Tuesday, October 4, 2016
Pilot Review: Conviction
As I was watching the premiere of Conviction last night, there was one nagging question I couldn't get out of my head. No, it wasn't the question of who committed the crime on screen, or if the convicted murderer was truly guilty. The question I couldn't stop thinking about was how a show with a cast full of such likable actors could be such a chore to sit through.
The idea behind Conviction isn't a bad one. Based on organizations like The Innocence Project, Conviction follows a fictional group of detectives, lawyers, forensic analysts, and investigators known as the Conviction Integrity Unit who work to overturn wrongful convictions. The CIU is begun by New York DA Conner Wallace (Eddie Cahill, CSI: NY) to bolster his political image, while he blackmails lawyer and former First Daughter Hayes Morrison (Hayley Atwell, Agent Carter) into leading the group so as to avoid a felony drug charge when she's busted with cocaine. Not wanting to rock the boat of her mother's Senatorial campaign, Morrison accepts, despite the position previously being promised to former Prosecutor Sam Spencer (Shawn Ashmore, The Following). Morrison and Spencer are joined by ex-detective Maxine Bohen (Merrin Dungey, Alias); forensic expert and ex-con Frankie Cruz (Manny Montana, Graceland); and paralegal Tess Larson (Emily Kinney, The Walking Dead), who is seeking redemption after giving an eyewitness testimony as a child which sent an innocent man to jail.
The case of the week in the pilot involves a young black man who was convicted of murdering his girlfriend nearly a decade earlier, when they were still in high school, despite a lack of physical evidence. With the media spotlight so focused on the vilification of African American men, Hayes sees this case as the perfect introduction to the world for the CIU. Interspersed throughout the standard scenes of questioning eyewitnesses, retesting forensics, and digging through old evidence are scenes of Hayes at home with her brother (Looking's Daniel Franzese) and attempting a public reconciliation with her mother at a political fundraiser, though their private relationship remains strained. It's a lot to handle, with the relationships between Hayes and her family members getting short shrift in favor of the sleepy exoneration plot. It's obvious from the get-go that the man, Odell Dwyer, is innocent, so it's just a matter of going through the motions to arrive at the conclusion of who really did kill his girlfriend. Unfortunately, because much of the pilot is devoted to establishing Hayes as a character and the overall story of the CIU, there is too little time spent on making us feel for Odell and care about him. Instead, we're supposed to connect to him because elements of his conviction were culled from several true crime sources, from Serial to Making a Murderer.
The script by Emmy nominee Liz Friedman (Orange is the New Black) is mostly to blame for being overstuffed with characters and scenes. The very brief scene where we meet Hayes's brother Jackson is so short and meaningless that it really could (and should) have been excised, along with one of the several scenes spent with Spencer and Bohen establishing how little they care for Hayes taking over the unit. We get it, Hayes is a divisive figure within the group. The side-stories about politics are similarly uninteresting and serve only to eat up screen time, especially those related to DA Wallace. There are three scenes that I can recall with lines about his political ambitions and his aspirations as they pertain to Hayes's mother, and blah blah. It's too much. The pilot would have been better served focusing on the team alone, with less time spent trying to make Hayes seem funny and cool and edgy and smart. Atwell is talented and charismatic enough to make the audience connect with Hayes without Friedman's script having to resort to stupid lines like, "This collar makes me look like I have HPV." (What the hell does that even mean? I can tell it's supposed to be a joke, but it doesn't make any sense. How does the collar of a dress make one look like they have a sexually transmitted virus?)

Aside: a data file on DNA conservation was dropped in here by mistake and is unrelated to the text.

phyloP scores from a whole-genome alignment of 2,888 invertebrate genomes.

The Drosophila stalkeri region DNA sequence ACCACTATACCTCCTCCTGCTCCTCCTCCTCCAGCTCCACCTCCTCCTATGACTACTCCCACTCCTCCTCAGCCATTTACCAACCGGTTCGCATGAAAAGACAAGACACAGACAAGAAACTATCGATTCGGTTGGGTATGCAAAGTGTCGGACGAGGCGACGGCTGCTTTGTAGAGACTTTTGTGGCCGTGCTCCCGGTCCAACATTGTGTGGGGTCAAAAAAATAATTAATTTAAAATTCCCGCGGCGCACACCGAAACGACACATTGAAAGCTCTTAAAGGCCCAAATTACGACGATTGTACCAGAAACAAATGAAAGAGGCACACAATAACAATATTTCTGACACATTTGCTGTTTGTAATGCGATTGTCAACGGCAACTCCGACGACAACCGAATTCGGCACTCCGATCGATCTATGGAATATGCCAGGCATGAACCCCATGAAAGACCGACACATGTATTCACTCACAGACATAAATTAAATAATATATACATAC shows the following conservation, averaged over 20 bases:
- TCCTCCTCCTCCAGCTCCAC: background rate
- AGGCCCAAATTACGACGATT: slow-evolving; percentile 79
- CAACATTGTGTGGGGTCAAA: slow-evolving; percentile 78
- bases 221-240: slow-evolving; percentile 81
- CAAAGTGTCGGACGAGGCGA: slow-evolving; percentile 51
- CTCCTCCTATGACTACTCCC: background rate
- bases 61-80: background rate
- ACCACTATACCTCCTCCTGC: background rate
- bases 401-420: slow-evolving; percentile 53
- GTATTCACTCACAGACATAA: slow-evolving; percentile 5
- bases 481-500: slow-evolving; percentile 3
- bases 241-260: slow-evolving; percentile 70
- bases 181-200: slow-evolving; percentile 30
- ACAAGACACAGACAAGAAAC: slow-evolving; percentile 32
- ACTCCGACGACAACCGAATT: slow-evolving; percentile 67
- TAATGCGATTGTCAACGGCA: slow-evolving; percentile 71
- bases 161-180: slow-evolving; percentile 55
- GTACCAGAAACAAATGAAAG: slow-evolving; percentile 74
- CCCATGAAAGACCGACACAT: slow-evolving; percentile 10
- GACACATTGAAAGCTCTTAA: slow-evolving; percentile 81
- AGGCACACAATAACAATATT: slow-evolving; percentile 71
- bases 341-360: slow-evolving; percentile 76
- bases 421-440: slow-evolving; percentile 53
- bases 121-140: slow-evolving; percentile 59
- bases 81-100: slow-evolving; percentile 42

That goes for the whole cast, actually. It's full of top-notch, instantly likable actors. Ashmore is boy-next-door handsome, and though his character is murkily defined, I immediately took a liking to him. Dengey emanates a take-no-shit toughness that is totally relatable. Kinney is all wide-eyed sweetness, and Montana's smile and energy are infectious. They elevate the below-average dialogue whenever they can, but clunkers like the HPV joke can't be saved by anyone. Friedman's creating partner Liz Friedlander (Stalker, The Following) directs the pilot with a sure but unremarkable hand. The flashes of crime scenes are straight out of Scandal and CSI, and the murder board discussion scene is filmed just like any episode of Castle.
The reaction is one of both confusion and apathy. How did two talented women assemble a talented, enjoyable cast around a new twist on the procedural format and come up with something so dull? Rather than trying to expand upon the procedural and add new dimension to it, like SVU did to the Law & Order franchise so many years ago or like House did for the medical drama, Conviction just borrows their elements and regurgitates them to bland effect. It's hard to muster any feelings beyond boredom for this show.